A couple of years ago, one of our essay prompts asked prospective students the question “why do you do what you do?” I’m guessing that many of the students who responded to the prompt found themselves wanting to turn the question back on us – why do we in admissions do what we do? First and foremost in their minds – especially as they put the finishing touches on their essays in the wee hours of the morning – may have been, “why do you ask us to write admissions essays in the first place?”
Fair enough. We should be able to explain why we ask for the essay, how we evaluate it, and how it will be used in your admission decision. After all, the application process can be stressful enough. Trying to complete a writing task for which the expectations and purpose are unclear only adds unnecessary stress.
You have probably been told by many universities that the admission essay is a way for them to “get to know you.” (Gulp!) In fact, we are guilty of saying the same thing to many of our prospective students. And it’s true, it is a way for us to learn a little bit more about you. But it’s not the only way. All the parts of your application help us get to know you – your letters of recommendation, your transcript, your extracurricular activities. Placing undue burden on the essay alone to fulfill this function isn’t fair – to you or your essay. Furthermore, we neither expect you to try, nor believe it possible, to distill the very essence of your being into a mere 500 words (or a college application, for that matter). It isn’t even our place to ask. And finally, we should clarify that “getting to know you” doesn’t require you to write an essay that bares your soul or divulges your deepest secrets. In fact, you don’t even have to write about yourself if you don’t want to; our Director of Admissions, Stephen Farmer, thinks some of the best essays have come from students writing about something or someone other than themselves.
But one of the biggest problems about giving so much attention to this getting-to-know-you business is that it obscures what is arguably an even more important purpose of the admissions essay, which is that it allows us to assess your writing ability. You will write in college, a lot. Regardless of your major. You will write after college too, a lot. And how well you write helps us determine how well you will perform all the tasks required of you in the classroom – whether in English Composition, Biology 101, or International Business. All of which is to say, the criteria by which we will assess your essay are undoubtedly the same criteria your teachers have used to evaluate much of your writing in high school: how well is your essay organized? Do you communicate a main idea? Are you using standard grammar, spelling and punctuation? Do you demonstrate appropriate and varied use of vocabulary? If you swerve from any of these expectations, do you do so purposefully and effectively? And finally, does your essay communicate your unique voice? Which should be good news! This little admissions essay exercise is nothing new after all. You’ve already done this, time and time again. No sweat.
A final word about why we do what we do. Most of us chose to work in admissions because we enjoy helping students find the best in themselves, whether that happens here at Carolina or another great institution. So when we read the many parts of your application, of which the essay is just a small one, we are always looking for the best in you. And we’re always grateful that you chose to apply.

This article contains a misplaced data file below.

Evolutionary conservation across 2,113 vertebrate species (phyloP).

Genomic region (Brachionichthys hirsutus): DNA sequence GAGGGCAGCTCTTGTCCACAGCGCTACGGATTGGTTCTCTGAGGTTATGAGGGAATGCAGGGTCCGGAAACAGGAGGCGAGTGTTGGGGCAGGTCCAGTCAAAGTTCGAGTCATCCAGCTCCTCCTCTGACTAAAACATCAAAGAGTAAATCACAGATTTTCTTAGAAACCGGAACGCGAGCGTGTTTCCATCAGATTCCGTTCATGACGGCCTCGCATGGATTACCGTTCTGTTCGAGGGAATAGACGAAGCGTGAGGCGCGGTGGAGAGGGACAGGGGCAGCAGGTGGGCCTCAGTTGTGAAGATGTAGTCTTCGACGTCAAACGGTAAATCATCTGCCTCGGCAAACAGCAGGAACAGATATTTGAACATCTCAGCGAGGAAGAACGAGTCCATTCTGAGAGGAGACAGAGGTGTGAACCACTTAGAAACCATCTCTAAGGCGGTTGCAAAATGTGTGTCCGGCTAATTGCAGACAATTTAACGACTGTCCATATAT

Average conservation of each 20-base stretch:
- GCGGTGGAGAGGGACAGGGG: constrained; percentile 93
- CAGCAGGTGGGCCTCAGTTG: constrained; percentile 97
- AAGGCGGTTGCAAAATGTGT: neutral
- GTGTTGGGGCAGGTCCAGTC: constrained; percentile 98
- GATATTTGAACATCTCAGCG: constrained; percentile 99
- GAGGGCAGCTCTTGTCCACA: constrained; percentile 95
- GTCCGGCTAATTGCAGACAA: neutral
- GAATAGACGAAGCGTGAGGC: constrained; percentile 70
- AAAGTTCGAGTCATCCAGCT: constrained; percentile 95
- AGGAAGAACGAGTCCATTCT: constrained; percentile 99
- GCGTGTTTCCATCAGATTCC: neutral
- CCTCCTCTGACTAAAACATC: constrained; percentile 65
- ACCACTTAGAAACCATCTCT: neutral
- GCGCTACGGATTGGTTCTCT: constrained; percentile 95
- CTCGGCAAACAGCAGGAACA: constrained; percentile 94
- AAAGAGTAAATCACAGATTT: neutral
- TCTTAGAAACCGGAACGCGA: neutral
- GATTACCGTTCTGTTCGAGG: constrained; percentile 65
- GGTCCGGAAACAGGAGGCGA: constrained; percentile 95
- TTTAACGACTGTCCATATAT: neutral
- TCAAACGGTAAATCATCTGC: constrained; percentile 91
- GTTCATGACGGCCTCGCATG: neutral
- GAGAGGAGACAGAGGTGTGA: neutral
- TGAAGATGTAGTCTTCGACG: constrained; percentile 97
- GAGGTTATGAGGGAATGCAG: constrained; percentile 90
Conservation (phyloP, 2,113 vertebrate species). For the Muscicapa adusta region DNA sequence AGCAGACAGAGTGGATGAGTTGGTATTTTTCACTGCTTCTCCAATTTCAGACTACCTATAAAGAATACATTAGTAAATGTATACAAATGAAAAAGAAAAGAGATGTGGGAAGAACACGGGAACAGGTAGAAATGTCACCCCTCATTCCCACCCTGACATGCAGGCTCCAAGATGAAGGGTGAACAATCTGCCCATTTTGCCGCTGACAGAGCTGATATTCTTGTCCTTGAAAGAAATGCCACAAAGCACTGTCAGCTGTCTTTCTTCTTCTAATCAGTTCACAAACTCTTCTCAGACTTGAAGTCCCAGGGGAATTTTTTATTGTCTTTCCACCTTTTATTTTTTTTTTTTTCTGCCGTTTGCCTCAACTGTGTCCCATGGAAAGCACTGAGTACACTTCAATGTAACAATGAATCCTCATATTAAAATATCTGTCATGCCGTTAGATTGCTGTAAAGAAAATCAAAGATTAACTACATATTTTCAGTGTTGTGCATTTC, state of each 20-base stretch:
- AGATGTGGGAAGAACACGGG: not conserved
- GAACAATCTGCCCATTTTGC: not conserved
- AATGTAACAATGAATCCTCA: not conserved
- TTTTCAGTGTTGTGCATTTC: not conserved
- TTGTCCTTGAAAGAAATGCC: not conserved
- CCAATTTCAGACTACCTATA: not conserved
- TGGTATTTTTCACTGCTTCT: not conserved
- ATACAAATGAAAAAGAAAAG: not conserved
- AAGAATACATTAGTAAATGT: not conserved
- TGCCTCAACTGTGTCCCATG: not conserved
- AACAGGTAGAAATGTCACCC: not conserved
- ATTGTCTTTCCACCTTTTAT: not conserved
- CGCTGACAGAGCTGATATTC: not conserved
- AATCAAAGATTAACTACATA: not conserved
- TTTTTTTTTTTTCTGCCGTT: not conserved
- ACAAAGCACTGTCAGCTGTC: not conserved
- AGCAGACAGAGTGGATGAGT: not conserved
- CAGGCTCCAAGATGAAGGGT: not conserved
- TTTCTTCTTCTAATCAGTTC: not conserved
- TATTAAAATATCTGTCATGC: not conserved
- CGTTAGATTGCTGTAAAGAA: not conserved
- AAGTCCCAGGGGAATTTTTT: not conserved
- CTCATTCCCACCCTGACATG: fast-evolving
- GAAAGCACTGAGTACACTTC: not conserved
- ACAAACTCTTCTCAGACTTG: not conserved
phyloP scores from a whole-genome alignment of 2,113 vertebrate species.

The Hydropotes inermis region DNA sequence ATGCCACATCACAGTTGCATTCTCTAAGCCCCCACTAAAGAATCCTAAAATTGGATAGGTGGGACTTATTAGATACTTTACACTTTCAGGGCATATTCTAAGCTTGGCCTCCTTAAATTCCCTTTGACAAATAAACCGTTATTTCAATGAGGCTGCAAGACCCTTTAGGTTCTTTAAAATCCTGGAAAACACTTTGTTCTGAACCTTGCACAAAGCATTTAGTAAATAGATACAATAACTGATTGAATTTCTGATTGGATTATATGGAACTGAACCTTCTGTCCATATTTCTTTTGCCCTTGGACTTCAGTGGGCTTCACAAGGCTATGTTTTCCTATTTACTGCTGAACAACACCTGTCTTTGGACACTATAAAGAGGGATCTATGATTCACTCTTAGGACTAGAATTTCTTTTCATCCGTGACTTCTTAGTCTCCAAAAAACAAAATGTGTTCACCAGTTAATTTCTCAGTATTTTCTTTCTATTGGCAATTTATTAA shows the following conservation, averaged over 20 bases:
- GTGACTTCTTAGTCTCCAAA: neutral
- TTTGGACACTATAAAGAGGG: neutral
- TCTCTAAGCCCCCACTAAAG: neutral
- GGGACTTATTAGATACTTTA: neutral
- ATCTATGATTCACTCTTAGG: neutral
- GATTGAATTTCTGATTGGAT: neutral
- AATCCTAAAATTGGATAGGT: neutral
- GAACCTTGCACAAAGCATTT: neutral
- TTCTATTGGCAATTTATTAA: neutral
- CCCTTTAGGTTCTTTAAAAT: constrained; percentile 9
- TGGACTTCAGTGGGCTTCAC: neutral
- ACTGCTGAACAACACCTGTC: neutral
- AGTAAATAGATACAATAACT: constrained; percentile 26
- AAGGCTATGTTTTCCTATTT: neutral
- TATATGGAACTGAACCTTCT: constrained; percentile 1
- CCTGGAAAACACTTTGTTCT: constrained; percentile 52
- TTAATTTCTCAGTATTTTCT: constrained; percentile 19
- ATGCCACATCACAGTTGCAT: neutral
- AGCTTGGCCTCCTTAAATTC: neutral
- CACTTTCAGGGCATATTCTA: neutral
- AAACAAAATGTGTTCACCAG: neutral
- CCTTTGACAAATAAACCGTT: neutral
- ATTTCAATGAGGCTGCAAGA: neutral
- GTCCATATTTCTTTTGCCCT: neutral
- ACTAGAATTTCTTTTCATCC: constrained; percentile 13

Jennifer L. Kretchmar, Ph.D.
Senior Assistant Director of Admissions for Research
The 11th president of the United States, James K. Polk, graduated from UNC in 1818. Think you could be the next Tar Heel president? You might want to consider a major in public policy, which provides students with theoretical perspective, analytical skill, and substantive knowledge needed to respond to major domestic and global policy problems. Of course, you don’t have to have Oval Office ambitions for a public policy major to be useful. The UNC Public Policy department has research focuses in educational, environmental, health, social, economic and global issues, so wherever your passions lie, you’ll be able to find relevant coursework.
As a public policy major, you will take classes in economics, statistics, government and research. In these classes, you will learn to think critically, analyze data, solve problems, and write clearly and concisely – all important skills that will benefit you in any field. Public policy coursework also aligns with many other major and minor paths, making it a great option for a second major. Consider pairing an environmental policy focus with an Environmental Sciences major, global policy with the Global Studies major, or economic/entrepreneurship policy with a Business major or minor. Many students choose to double major in Public Policy and Political Science, to learn both the theory and practical skills behind solving world problems.
Interested in exploring public policy? Consider taking PLCY101 – Making Public Policy during your first year. “101 is a great introduction to the major. It provides an overview of public policy and the processes that go into creating new policy,” said Katrina Hauprich, a senior public policy major. “It was my first time writing a full policy brief and I loved being able to research a topic of my choosing and apply my findings to make a recommendation for improving the situation.” Learn more about the department, courses and research opportunities here.